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Hans Christian Andersen Social Sensitivity

This Study Guide consists of approximately 8 pages of chapter summaries, quotes, character analysis, themes, and more - everything you need to sharpen your knowledge of Hans Christian Andersen.
This section contains 167 words
(approx. 1 page at 300 words per page)
Purchase our Hans Christian Andersen Short Guide

In Hans Christian Andersen: A Great Life in Brief, Godden captures poignantly the affection Hans feels for his native land as well as his arduous struggle to win the reciprocal affection of his fellow Danes. Godden does not romanticize Hans's childhood or the plight of the poor in general, nor does she overstate Hans's achievements. She is, at all times, mindful of Hans's manic-depressive nature, and she leaves the distinction between his pathology and genius deliberately blurred. An undercurrent throughout this book is Godden's tacit approval of the cooperative spirit of the Danes. Their unwavering support for education and the arts is matter-of-fact and laudable. Hans's own character exemplifies the virtue of this policy: even when fortune befalls him, he lives simply and does not become avaricious, always taking what he needs and no more.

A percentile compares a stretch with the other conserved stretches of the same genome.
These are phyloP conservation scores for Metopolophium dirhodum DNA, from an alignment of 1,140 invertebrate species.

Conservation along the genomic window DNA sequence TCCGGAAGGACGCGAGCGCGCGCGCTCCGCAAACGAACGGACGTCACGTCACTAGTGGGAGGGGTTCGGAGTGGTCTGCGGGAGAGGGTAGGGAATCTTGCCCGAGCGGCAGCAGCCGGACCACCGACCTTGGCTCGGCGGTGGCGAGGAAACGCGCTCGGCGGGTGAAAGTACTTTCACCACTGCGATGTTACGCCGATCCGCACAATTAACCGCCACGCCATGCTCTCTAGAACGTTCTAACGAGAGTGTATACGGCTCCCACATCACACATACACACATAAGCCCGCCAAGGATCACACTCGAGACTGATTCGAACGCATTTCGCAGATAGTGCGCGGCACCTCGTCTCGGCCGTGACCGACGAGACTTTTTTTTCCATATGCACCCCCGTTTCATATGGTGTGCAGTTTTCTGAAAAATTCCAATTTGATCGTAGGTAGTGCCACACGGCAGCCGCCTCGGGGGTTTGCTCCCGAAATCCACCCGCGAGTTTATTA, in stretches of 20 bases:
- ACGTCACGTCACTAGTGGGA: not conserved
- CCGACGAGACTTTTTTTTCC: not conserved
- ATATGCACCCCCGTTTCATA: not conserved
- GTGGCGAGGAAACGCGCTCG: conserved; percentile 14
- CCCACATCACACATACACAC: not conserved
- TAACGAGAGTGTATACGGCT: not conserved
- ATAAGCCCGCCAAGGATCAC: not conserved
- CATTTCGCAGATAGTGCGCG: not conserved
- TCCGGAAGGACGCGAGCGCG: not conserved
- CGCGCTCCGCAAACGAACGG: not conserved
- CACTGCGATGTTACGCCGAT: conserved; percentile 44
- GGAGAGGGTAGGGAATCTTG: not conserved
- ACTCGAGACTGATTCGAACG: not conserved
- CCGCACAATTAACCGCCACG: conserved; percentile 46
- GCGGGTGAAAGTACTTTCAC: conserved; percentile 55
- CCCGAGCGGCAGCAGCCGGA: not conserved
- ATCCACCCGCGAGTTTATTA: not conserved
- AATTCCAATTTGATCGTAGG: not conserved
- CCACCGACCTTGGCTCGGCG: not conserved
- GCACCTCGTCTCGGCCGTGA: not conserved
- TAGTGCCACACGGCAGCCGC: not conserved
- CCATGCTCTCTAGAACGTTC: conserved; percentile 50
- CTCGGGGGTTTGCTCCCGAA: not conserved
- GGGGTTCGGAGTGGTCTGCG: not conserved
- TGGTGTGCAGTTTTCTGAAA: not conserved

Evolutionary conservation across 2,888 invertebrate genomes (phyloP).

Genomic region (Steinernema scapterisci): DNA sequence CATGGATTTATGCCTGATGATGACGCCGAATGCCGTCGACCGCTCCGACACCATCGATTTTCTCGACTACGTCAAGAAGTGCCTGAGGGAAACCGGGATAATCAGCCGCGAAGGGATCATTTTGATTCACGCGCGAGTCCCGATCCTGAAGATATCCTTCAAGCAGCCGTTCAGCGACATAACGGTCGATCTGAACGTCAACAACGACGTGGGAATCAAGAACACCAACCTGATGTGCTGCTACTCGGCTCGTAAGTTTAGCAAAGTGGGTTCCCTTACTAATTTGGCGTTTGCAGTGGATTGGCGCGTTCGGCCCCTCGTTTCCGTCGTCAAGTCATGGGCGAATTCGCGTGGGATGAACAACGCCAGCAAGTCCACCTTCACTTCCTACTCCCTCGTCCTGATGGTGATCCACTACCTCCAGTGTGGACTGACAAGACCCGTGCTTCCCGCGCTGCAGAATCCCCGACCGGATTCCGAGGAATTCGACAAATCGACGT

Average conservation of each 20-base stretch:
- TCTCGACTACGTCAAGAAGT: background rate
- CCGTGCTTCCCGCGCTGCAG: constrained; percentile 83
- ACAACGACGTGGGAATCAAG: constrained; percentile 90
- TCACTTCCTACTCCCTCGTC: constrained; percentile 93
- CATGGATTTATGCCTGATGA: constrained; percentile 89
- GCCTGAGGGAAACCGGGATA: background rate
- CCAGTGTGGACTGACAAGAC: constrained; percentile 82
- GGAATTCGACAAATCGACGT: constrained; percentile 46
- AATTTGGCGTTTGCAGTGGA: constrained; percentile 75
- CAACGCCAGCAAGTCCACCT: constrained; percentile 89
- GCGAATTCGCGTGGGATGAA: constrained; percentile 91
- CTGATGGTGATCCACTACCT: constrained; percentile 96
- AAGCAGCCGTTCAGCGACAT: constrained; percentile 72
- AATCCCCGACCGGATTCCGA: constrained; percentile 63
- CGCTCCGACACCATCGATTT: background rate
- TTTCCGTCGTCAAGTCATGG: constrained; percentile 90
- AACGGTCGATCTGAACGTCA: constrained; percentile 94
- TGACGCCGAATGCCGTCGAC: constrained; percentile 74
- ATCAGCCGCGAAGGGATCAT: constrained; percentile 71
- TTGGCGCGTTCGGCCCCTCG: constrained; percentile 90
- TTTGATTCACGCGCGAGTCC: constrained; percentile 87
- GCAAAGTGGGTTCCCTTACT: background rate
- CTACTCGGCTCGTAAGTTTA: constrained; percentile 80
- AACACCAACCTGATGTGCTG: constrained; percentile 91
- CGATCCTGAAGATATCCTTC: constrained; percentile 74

Godden's appreciation for the social sensitivity implicit in Andersen's own work is...

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This section contains 167 words
(approx. 1 page at 300 words per page)
Purchase our Hans Christian Andersen Short Guide
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